October 2014 LDS General Conference: Mind Control Overview
Last weekend, the Mormon Church held its semi-annual General Conference, two days of religious talks that all members are expected to watch.
I’ve listened to many Conference talks in my lifetime, both before I left the Church and since. This year, one talk stood out, because I saw lots of buzz about it on Twitter. It is talk, “Loving Others and Living with Differences,” by Apostle Dallin H. Oaks, given Saturday morning.
The overall theme of “Love” might seem to place this talk above reproach, yet it is a case study of LDS manipulation at its best. In just 15 minutes, Elder Oaks deployed enough thought reform to win a round Mind Control Bingo. So I’m here to break it down.
Some members will walk away from Elder Oaks’ talk feeling more unconditional love for their fellow man, with a better understanding of how to practice it.
But others will come away reaffirmed in their belief that they’re good, the outside world is evil, but in spite of this, maybe they should try to tolerate and endure all these horrible people as best they can. And that’s not love.
He starts by evoking one of the best lines Jesus ever said: “Love one another.” That’s some pretty obvious morality there. Difficult to argue with him, unless you’re a cartoon villain, or Ayn Rand.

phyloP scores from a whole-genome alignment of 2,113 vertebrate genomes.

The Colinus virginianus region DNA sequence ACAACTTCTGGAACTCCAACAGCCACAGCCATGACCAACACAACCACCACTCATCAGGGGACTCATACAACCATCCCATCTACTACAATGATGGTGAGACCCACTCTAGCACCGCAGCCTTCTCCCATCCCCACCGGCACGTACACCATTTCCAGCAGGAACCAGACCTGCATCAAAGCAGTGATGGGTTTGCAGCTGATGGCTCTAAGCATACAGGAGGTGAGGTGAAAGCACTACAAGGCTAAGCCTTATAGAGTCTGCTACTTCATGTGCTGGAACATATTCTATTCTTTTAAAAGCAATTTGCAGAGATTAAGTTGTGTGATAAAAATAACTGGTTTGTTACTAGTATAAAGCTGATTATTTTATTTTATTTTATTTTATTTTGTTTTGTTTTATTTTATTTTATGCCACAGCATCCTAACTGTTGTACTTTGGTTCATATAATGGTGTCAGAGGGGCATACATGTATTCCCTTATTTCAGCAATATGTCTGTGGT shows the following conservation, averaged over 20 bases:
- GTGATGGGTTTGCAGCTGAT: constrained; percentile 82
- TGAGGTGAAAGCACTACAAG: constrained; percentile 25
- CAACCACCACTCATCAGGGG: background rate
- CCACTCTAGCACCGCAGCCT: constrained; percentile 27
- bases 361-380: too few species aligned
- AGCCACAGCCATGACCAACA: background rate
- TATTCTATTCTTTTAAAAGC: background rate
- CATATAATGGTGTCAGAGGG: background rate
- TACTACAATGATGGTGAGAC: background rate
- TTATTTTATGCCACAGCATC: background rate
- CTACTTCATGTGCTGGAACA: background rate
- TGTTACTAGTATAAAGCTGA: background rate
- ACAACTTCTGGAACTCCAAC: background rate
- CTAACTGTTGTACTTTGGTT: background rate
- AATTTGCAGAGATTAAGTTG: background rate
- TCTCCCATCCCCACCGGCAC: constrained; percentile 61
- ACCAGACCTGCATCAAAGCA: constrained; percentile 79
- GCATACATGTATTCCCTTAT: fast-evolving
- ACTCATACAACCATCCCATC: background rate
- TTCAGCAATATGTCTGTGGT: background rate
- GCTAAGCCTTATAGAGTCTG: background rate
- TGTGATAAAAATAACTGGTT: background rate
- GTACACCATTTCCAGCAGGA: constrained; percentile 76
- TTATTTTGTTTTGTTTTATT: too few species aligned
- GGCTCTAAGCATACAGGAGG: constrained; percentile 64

To make sure you know he’s talking about love, he quotes the prophet, Thomas S. Monson: “Love is the very essence of the gospel.” This is an appeal to ideals, which generates euphoria and associates the organization with goodness. Anyone criticizing the Church will seem to be arguing against love itself. I’ve been accused of this many times: Why can’t you leave a good thing alone? We teach love and service!
After all this buildup, Oaks’ quickly flips love on its head, with a wince-inducing line. When I saw this quote on Twitter, I knew I had to listen to the whole talk:
“Why is it so difficult to have christlike love for one another? It is difficult because we must live among those who do not share our beliefs and values and covenant obligations.” Continue reading